Chapter 7 - AP Government Herman
Terms in this set (30)
Main source of news for United States from which many outlets get their information
Specific locations from which news frequently emanates, e.g. the U.S. Capital or the White House
representing, characterized by, or including members from two parties or factions
Television and radio, as compared with print media
Newspapers published by massive media conglomerates that account for over 4/5 of the nation's daily newspaper circulation.
a statement in a newspaper or magazine, or broadcast on radio or television, that presents the opinion of the owner, manager, or editor on a particular subject
Broadcast or storage media that take advantage of electronic technology. They may include television, radio, Internet, fax, CD-ROMs, DVDs, and any other medium that requires electricity or digital encoding of information. Often used with the term "print media"
Federal Communications Commission; independent agency of the United States government, created by Congressional statute to regulate interstate communications by radio, television, wire, satellite, and cable
a series of 30 evening radio conversations (chats) given by U.S. President Franklin D. Roosevelt between 1933 and 1944; were given once a week.
A politics in which the behavior of citizens and policymakers and the political agenda itself are increasingly shaped by technology.
The use of in-depth reporting to unearth scandals, scams, and schemes, which at times puts reporters in adversarial relationships with political leaders.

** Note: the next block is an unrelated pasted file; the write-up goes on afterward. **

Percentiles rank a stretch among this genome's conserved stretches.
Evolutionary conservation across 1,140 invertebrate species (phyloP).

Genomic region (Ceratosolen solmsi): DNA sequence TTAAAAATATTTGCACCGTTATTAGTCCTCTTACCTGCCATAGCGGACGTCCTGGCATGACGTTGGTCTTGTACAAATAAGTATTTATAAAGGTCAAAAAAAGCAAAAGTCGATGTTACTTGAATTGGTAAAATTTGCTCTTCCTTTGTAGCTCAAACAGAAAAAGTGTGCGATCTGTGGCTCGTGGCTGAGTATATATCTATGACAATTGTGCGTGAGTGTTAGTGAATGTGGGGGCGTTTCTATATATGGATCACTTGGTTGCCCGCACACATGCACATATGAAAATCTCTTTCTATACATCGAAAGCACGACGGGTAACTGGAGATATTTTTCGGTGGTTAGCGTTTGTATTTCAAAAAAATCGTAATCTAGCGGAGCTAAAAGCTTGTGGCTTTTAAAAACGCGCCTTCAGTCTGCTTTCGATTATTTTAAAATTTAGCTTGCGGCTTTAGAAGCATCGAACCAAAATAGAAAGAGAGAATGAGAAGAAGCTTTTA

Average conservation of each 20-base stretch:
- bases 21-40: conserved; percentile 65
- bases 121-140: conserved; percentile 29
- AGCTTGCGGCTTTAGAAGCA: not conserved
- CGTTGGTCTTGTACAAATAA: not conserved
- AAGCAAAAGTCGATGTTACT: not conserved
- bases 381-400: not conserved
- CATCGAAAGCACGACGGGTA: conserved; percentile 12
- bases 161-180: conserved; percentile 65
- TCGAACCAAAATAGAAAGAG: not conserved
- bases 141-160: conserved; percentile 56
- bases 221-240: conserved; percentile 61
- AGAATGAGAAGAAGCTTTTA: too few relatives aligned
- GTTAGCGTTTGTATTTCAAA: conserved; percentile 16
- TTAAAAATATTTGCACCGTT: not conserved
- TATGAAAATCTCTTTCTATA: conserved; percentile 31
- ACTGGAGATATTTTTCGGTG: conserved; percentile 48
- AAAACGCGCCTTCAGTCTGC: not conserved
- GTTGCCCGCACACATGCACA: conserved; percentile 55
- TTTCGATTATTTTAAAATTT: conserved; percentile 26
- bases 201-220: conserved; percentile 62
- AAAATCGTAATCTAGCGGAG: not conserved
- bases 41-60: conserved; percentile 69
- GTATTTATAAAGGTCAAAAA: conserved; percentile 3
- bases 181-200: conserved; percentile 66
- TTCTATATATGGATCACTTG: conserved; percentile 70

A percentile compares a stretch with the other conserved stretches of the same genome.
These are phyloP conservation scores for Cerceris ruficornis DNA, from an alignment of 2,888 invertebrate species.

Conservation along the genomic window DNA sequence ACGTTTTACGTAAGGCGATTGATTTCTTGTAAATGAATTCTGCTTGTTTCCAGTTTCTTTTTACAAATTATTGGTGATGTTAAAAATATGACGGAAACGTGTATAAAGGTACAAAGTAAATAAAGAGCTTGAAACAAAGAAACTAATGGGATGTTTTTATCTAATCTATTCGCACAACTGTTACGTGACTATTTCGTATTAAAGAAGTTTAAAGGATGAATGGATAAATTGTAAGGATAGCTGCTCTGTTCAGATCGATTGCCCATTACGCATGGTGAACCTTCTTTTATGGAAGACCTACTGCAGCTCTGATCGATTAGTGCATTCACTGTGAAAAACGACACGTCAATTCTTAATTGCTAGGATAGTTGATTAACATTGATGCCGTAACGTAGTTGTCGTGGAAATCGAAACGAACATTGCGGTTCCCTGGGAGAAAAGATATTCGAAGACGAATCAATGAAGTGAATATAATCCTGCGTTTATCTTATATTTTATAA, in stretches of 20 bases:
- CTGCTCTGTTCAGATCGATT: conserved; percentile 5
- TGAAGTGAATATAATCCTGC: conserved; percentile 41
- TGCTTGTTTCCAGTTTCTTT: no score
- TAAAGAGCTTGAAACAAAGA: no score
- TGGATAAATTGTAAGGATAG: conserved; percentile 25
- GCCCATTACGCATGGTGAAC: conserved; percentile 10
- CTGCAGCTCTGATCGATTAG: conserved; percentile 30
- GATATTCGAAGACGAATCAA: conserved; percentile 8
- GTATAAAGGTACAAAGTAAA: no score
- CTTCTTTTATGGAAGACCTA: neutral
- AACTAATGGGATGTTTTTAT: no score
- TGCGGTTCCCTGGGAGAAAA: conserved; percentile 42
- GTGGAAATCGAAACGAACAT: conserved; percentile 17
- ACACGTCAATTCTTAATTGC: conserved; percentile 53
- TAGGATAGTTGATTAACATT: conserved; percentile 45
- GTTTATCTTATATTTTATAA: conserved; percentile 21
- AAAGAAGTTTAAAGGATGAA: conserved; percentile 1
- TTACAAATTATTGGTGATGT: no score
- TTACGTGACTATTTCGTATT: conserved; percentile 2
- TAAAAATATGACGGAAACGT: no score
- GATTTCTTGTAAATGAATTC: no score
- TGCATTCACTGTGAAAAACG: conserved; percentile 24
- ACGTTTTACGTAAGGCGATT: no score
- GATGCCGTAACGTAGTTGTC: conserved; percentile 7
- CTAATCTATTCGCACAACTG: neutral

The act of publishing a false statement that causes people to have a bad opinion of someone
TV, radio, newspapers, magazines, the Internet, and other means of popular communications.
Events purposely staged for the media that nonetheless look spontaneous. In keeping with politics as theater, media events can be staged by individuals, groups, and government officials, especially presidents.
Media programming on cable TV or the Internet that is focused on one topic and aimed at a particular audience.
a strong supporter to a party, faction, cause, or person
cases in which an individual's stance on a given issue, policy, or person is more likely to be strictly defined by their identification with a particular political party (e.g., Democrat or Republican) or ideology (e.g., liberal or conservative).
The issues that attract the serious attention of public officials and other people actively involved in politics at the time.
People who invest their political "capital" in an issue
Meetings of public officials with reporters.
an official statement issued to newspapers giving information on a particular matter
Newspapers and magazines, as compared with broadcast media.
a person who advocates gradual reform rather than abolition or revolution
The process by which individuals screen out messages that do not conform to their own biases
the action or crime of making a false spoken statement damaging to a person's reputation
websites and applications that enable users to create and share content or to participate in social networking
Short video clips of approximately 15 seconds or less; they are typically all that is shown from a politician's speech or activities on the nightly television news.
A shot of a person's face talking directly to the camera.
An intentional news leak for the purpose of assessing the political reaction.
Aspect of the press that helps restrict politicians
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